Percutaneous Drainage in the Management of Urethral Blockages in Cats

a Knowledge Summary by

David L Haine MA, VetMB, MRCVS 1*

Emma Place MA, BSc 1

1University of Bristol, Senate House, Tyndall Avenue, Bristol, BS8 1TH, UK
*Corresponding Author ( davidhaine@gmail.com)


Vol 3, Issue 4 (2018)

Published: 20 Nov 2018

Reviewed by: Wanda Gordon-Evans (DVM, PhD, DACVS, DACVSMR) and Jacqueline Cole (BSc, BVetMed, MRCVS)

Next Review date: 20 Nov 2020


PICO question

In adult male cats with a urethra blockage, is indwelling catheterisation more effective than percutaneous drainage in reducing the incidence of recurrence?

Clinical bottom line

Based on the available literature, it would appear that recurrence rates following percutaneous drainage are broadly similar to those managed with indwelling catheterisation. However, the level of evidence supporting the use of percutaneous drainage is very low and there are significant uncontrolled variables between all available studies, with the consequences that meaningful comparisons between recurrence rates are not possible. More studies are needed before routine use of percutaneous drainage as an alternative to indwelling catheterisation can be advocated.

Clinical scenario

A 7y MN DSH cat presents to your clinic with a 24-hour history of pollakiuria and haematuria, and a 4-hour history of non-productive stranguria. Abdominal palpation reveals a firm distended bladder which cannot be manually expressed, biochemistry reveals a moderate azotaemia, lateral abdominal radiographs do not suggest the present of any calculi. The owner has significant financial restrictions and would like to know if any other options for management other than indwelling catheterisation are available and how likely the problem would be to recur.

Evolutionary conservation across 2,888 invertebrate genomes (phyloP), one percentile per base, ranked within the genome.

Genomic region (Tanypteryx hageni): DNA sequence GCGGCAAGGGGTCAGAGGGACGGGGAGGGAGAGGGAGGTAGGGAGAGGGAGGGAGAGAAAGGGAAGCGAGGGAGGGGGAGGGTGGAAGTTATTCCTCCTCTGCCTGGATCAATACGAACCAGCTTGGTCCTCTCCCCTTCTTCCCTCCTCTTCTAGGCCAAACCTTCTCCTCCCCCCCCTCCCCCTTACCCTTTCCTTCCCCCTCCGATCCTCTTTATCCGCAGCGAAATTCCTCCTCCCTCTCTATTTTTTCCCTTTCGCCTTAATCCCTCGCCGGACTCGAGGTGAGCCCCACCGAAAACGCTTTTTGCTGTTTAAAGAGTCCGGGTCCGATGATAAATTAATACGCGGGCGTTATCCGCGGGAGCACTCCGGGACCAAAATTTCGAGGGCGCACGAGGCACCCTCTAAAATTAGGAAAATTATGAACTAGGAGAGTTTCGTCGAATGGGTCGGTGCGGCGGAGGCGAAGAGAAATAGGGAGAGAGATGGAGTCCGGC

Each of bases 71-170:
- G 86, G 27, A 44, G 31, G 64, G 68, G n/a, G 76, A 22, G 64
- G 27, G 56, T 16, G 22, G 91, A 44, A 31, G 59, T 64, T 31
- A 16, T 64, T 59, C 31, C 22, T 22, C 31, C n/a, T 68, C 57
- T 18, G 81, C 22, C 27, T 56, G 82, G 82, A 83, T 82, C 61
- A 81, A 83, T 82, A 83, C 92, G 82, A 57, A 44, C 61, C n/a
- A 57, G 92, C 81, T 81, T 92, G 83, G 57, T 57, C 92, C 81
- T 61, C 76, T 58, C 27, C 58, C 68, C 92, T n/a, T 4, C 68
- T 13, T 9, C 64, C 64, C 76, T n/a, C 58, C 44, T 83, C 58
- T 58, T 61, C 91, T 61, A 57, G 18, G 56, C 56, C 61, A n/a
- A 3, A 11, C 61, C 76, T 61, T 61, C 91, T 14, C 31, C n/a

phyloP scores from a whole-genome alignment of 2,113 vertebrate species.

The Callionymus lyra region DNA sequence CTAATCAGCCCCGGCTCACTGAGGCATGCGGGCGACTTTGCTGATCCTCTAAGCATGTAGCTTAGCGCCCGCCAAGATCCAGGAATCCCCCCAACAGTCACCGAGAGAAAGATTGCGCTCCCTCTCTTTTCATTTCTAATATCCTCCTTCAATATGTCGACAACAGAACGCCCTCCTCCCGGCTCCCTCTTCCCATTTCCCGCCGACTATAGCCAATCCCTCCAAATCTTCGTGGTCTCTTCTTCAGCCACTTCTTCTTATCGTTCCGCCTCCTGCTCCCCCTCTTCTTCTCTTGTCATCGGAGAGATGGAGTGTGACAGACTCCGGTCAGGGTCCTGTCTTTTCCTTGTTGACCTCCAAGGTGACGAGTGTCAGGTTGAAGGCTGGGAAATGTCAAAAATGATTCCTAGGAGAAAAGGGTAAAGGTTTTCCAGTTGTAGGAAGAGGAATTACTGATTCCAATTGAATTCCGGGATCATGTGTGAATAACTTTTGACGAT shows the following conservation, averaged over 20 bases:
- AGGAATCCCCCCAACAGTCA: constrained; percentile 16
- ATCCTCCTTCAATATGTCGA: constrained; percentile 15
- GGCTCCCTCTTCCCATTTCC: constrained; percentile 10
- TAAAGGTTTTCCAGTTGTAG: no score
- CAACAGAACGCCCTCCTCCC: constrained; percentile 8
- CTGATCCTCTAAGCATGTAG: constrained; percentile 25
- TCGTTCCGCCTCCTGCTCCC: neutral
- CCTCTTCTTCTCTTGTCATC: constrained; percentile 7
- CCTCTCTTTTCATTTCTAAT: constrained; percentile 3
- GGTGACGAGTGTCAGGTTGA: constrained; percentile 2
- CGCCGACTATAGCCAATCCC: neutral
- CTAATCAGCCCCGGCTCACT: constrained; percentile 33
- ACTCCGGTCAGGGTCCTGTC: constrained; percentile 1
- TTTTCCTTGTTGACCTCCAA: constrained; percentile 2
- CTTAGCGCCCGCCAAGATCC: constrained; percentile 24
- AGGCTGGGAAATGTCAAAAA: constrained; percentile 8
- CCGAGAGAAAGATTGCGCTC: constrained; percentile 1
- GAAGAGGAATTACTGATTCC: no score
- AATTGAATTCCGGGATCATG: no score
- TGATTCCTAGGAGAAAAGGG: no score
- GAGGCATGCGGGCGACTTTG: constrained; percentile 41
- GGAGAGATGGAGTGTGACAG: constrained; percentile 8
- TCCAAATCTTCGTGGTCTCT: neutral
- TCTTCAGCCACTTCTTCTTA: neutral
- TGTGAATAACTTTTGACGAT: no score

Summary of the evidence

Gerber, B. et al. (2008)
Population: Male cats diagnosed with urethral obstruction admitted to the Clinic for Small Animal Internal Medicine, University of Zurich, between December 2000 and November 2002.
Sample size: Forty-five male cats with urethral obstruction.
Study design: Retrospective single centre case series.
Outcome Studied: Time to recurrence of signs, if deceased, whether death was related to lower urinary tract disease. Assessed through reviewing clinical records and telephone interview with owner.
Main Findings
(relevant to PICO question):
  • Cats in the study had an age range of 1-15 years, with a mean of 5 years.
  • 24/45 were diagnosed with idiopathic urethral obstruction, 13/45 had urolithiasis, and 8/45 had urethral plugs.
  • 32/45 cats were managed non-surgically, with a median hospitalisation period of 4.5 days and a range of 1-12 days.
  • 29/32 non-surgical cats were managed with indwelling urethral catheterisation.
  • A variety of different medication regimens were used for different cats including: diazepam, flavoxat, phenoxybenzamine, non-steroidal anti-inflammatories, heparin, amitriptyline, N-acetyl-glucosamine, and a variety of antibiotic therapies.
  • Follow up was available for 39 cases (8 managed surgically, 31 managed non-surgically), for a range of 5-868 days and a median of 432 days.
  • 15/31 cats with follow up managed non-surgically developed recurrent signs of FLUTD and 11/31 (35%) re-obstructed, with a range of 3-728 days to obstruction and a mean of 18 days.
  • Frequency of re-obstruction was not significantly correlated with the primary cause of the obstruction (P > 0.05).
Limitations:
  • Retrospective case series, low on evidence hierarchy.
  • There was a significant variability in medical management between cases.
  • Follow up was for a wide range between cases, meaning re-obstruction may have occurred without being reported.
  • The series describes a single centre referral population, which may not be directly comparable with other populations.
  • No control group.

Cooper, E.S. et al (2010)